Have you ever played the telephone game when somebody gets the bright idea in the middle of the chain to just make up something different and pass that along? Apparently Facebook is that guy, perhaps unintentionally and apparently sometimes intentionally. Clicks, likes, and shares signal what we believe to be worth of our attention, and like it or not, that influences how we and others see the world. That interaction is short circuited if you’re not getting what others actually think is important, but instead what a few young social engineers at Facebook, or even an algorithm, would prefer you to think is important. On that level it’s not so unlike China, North Korea, or Russia. They can, and do, control what is written in the news, but at least knowledgeable people there can take the news with grain of salt. With the speed and convenience I imagine most of Facebook’s 1.6 Billion users interpret and react to the “trending” section in the corner of Facebook, I think is safe to consider the “trending” section largely unsalted.

The Internet also may subvert democracy in much more subtle ways. Online, as in offline, we tend to gravitate towards those like us. Psychologists call this homophily. The difference between online and offline is that on the Internet we are never forced to sit down and have a face to face discussion with someone with whom we disagree. Rather, we can join thousands, or millions, of our like-minded ‘friends’ in condemning, ridiculing and crusading against those on the “other side.”

Research on group polarization has shown that deliberation with like-minded individuals tends to move groups and individuals towards a more extreme point than their pre-deliberation judgments. In other words people holding moderate, nuanced, or more inclusive views in the beginning, after speaking to others of the same opinion, tend to experience a form a radicalization where they hold tighter and more firmly to their original beliefs, and actually take them to more extreme places. This is called the echo-chamber effect, and it’s playing on those same evolutionary inclinations. If 137,000 other people (a number of likes on a Trump tweet yesterday)like it, it must be right, right?! But the “other side” is doing that too. So is every other side. We’re more and more sure that we’re more and more right about more and more stuff that we’re certain is more and more apocalyptically important, and the Internet is part of the reason why. All of the sudden democracy isn’t so much ideas at the town square and choosing them on the ballot as it is existential warfare in high stakes games of us vs them.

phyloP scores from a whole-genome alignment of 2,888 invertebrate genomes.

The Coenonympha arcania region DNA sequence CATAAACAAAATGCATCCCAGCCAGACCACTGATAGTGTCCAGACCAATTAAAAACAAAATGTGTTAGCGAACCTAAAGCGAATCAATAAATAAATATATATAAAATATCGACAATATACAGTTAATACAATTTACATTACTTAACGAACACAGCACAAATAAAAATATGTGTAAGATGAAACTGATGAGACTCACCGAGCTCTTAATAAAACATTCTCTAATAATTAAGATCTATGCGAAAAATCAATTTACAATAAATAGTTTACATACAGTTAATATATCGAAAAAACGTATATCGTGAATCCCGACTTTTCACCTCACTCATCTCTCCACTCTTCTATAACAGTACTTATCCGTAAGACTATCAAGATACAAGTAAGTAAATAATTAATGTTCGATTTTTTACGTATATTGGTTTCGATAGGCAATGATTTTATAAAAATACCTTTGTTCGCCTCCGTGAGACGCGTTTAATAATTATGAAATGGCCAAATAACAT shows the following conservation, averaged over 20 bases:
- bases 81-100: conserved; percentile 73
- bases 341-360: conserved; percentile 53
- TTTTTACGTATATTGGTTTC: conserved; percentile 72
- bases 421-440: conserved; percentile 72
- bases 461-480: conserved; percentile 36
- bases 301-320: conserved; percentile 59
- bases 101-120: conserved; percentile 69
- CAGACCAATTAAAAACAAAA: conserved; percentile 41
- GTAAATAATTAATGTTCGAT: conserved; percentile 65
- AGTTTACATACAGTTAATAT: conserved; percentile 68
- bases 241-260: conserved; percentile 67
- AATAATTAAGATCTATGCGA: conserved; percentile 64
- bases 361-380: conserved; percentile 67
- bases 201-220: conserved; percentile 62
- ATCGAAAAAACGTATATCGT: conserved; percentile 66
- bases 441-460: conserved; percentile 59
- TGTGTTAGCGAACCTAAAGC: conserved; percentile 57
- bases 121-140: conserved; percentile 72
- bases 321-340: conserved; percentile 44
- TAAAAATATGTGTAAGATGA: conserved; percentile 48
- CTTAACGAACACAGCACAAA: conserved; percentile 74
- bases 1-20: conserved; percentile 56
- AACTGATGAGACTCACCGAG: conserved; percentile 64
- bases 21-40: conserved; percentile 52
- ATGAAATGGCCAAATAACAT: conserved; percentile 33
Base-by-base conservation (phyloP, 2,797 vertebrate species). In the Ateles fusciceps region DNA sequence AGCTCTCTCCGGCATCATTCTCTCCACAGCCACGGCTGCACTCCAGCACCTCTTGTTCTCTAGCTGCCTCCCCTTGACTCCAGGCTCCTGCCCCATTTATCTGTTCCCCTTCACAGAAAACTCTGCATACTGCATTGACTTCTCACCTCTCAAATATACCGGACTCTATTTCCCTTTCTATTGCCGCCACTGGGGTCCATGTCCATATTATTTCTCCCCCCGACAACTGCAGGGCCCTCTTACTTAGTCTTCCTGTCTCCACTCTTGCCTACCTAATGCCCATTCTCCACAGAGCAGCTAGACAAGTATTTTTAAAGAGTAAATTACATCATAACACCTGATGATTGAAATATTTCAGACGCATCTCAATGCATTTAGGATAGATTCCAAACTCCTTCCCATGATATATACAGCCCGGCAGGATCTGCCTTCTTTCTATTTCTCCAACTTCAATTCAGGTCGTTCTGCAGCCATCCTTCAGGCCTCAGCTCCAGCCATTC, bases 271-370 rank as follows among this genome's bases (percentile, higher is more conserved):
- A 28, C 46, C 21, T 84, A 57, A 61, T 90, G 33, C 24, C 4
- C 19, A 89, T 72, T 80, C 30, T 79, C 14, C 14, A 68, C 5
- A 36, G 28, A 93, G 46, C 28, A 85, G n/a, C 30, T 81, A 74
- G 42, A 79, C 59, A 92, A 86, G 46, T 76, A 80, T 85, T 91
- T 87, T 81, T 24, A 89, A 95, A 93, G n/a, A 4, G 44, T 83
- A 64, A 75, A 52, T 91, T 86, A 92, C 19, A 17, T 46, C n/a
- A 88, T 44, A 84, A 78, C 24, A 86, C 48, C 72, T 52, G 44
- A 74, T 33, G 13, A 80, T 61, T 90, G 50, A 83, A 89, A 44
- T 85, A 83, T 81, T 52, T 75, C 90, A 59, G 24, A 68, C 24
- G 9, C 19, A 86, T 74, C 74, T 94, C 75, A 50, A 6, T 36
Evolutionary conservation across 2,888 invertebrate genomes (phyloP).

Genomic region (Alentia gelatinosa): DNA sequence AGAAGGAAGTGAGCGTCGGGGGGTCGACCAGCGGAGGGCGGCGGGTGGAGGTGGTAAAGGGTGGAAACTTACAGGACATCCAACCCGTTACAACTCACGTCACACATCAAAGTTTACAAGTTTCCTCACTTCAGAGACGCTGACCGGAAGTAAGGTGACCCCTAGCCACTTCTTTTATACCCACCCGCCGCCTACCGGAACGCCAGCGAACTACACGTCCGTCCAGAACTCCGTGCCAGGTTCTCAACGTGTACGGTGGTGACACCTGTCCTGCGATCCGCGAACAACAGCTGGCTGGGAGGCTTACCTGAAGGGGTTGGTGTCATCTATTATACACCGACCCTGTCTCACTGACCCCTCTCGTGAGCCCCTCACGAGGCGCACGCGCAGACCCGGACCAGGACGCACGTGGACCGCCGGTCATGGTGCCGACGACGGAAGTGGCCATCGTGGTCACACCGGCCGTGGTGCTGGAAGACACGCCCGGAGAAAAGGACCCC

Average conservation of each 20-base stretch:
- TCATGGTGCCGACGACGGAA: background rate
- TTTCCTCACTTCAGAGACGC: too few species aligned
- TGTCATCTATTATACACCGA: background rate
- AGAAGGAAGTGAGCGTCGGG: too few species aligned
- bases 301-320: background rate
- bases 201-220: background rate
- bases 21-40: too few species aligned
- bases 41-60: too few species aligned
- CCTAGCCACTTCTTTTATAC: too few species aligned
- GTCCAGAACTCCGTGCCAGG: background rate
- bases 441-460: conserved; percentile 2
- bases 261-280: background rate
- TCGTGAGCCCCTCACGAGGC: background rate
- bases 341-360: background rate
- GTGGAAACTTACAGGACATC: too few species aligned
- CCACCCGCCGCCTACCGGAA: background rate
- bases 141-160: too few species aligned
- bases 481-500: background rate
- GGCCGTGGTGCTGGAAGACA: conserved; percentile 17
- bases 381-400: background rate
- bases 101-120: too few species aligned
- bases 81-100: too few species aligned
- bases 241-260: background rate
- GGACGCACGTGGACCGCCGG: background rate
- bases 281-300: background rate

The same thing plays out with the news, “fake” or otherwise. Research has shown that repeatedly hearing a lie causes us to believe more each time, even if we know the lie is completely false. In another experiment, when people were directed to simply write one paragraph defending what they were told was a lie, they still increasingly believed it. And perhaps most damning is research showing that even when people are told by the original source that the information is not true, they still continue to include it in their decisions, and at least to some extent, believe it. If there’s one thing that social media, online news aggregators, and Donald Trump are good at, it’s repetition. And it’s incredibly hard to unbelieve something.

I personally did some academic research on the growth of Internet use in Egypt before the “Arab Spring.” I was hoping to gain some insight into how the Internet may have played a part leading up to the revolution. I found that data showed a significant relationship between accessing the Internet and trusting your neighbor. Put simply, Egyptians who got online more ended up trusting their neighbors less.

Findings in psychology suggest that we already tend to think that people agree with use more than they actually do (this is called false consensus bias). We also tend to look for things that agree with what we already think (confirmation bias). We are not, however, condemned to these fates, but without concerted effort, it is our initial inclination. The question is, how much concerted effort do any of us have to spend sifting through the social flows of our online lives? Add to that the evolutionary pull to trust and follow those who are getting the most attention, combined with the almost miraculous ability to surround our digital selves with what others are paying attention to, and I suggest that there may be cause for concern. Celebrity is trustworthiness, likes are validation, and the stakes are increasingly extreme.

I don’t hate technology. I live in the heart of Silicon Valley and technology is the focus of my career. I bought the first Android phone(the G1!). I later switched to the iPhone(sorry!) and now lament when I am even a month behind the latest model. I would be uncomfortable if my boss saw my browsing history because of how much time I spend reading the news. But there’s a strong case to be made that without some thoughtful work on the part of governments, companies, and invidiuals, we may be wildly under-prepared as a species for the onslaught of online political warfare and in the end technology and democracy may not be such great bedfellows after all.